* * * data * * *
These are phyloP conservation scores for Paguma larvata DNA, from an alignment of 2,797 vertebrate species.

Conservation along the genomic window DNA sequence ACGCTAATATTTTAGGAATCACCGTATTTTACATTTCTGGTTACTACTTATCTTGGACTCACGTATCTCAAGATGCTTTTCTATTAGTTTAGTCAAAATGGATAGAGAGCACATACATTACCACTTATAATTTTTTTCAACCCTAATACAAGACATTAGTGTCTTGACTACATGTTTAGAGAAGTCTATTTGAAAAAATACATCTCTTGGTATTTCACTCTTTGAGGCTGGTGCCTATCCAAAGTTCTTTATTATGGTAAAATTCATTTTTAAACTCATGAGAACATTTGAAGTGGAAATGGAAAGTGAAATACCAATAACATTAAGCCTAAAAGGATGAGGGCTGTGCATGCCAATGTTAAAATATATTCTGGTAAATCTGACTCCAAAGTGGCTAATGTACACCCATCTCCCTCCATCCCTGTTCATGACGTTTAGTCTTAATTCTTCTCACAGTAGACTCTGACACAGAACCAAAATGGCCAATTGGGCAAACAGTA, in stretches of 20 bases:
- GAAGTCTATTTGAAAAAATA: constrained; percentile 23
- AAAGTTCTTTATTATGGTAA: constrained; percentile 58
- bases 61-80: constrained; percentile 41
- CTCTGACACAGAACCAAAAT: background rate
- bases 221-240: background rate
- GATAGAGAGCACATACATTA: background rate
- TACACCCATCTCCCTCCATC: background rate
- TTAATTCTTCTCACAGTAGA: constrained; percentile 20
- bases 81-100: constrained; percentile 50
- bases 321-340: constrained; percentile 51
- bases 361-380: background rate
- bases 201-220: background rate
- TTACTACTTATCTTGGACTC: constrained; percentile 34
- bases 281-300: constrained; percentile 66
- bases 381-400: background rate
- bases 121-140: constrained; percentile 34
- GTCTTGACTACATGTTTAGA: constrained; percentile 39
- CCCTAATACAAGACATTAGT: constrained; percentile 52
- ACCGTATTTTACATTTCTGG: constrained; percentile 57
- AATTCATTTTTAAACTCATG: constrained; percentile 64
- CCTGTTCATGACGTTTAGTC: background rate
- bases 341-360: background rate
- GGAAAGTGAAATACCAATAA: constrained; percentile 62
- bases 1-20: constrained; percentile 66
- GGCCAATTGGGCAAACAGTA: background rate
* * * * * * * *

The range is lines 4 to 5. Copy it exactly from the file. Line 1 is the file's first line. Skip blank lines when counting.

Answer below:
- AAAGTTCTTTATTATGGTAA: constrained; percentile 58
- bases 61-80: constrained; percentile 41